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Labour is set to benefit from a swing in the student vote which could tip the balance of power in next year’s general election, a study suggests.
Analysis for the Higher Education Policy Institute by Stephen Fisher, Associate Professor in political sociology at Trinity College, Oxford, confirms that the student vote responds to political parties’ policies on tuition fees – a factor likely to favour Labour and significantly handicap the Liberal Democrats in 2015.
In a HEPI pamphlet, Do students swing elections? Registration, turnout and voting behaviour among full-time students, Professor Fisher says results in around ten seats are likely to be strongly influenced by how students vote, and across the country students could determine the balance of power due to close opinion polls, a fall in student support for the Liberal Democrats, and UKIP’s relative lack of appeal to students.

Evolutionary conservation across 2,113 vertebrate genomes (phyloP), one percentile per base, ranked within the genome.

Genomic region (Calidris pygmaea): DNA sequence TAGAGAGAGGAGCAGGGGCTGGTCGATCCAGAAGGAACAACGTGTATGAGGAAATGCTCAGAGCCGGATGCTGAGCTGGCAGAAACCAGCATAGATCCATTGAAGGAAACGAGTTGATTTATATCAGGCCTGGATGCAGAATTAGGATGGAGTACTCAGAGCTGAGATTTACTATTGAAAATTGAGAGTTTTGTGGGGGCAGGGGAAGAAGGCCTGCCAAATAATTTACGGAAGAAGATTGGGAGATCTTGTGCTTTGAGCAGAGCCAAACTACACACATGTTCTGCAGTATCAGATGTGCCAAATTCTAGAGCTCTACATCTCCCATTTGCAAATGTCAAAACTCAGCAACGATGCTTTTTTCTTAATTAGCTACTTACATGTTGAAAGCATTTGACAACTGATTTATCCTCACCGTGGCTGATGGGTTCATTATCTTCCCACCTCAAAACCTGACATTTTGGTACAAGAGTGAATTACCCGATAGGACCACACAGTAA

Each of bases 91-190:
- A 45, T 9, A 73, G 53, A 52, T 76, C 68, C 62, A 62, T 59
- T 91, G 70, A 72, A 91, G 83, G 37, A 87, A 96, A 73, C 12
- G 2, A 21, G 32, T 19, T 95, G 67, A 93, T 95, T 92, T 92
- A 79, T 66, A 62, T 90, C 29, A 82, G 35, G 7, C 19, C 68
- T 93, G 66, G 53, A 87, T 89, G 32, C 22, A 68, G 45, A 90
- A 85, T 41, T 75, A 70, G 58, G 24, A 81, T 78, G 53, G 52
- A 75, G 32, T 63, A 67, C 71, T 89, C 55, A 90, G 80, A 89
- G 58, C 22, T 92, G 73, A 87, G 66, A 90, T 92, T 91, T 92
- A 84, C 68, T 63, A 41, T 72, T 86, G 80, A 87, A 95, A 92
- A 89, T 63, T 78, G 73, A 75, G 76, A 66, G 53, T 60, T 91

However, a shift to a new system of voter registration this year, known as Individual Electoral Registration, threatens to weaken the student vote because it is less well suited to highly mobile groups.
HEPI Director Nick Hillman said: “Our new analysis suggests students’ votes are swayed by student issues, particularly university funding. But for students to make a difference, they must register to vote, turn out to vote, and live in marginal constituencies.
“The likelihood is that these factors will determine the outcome in only around ten constituencies. But, if the opinion polls are a guide to the next election, then students could just swing the overall result and hold the keys to power.”
HEi-think: Nick Hillman asks - should universities help students to register to vote?
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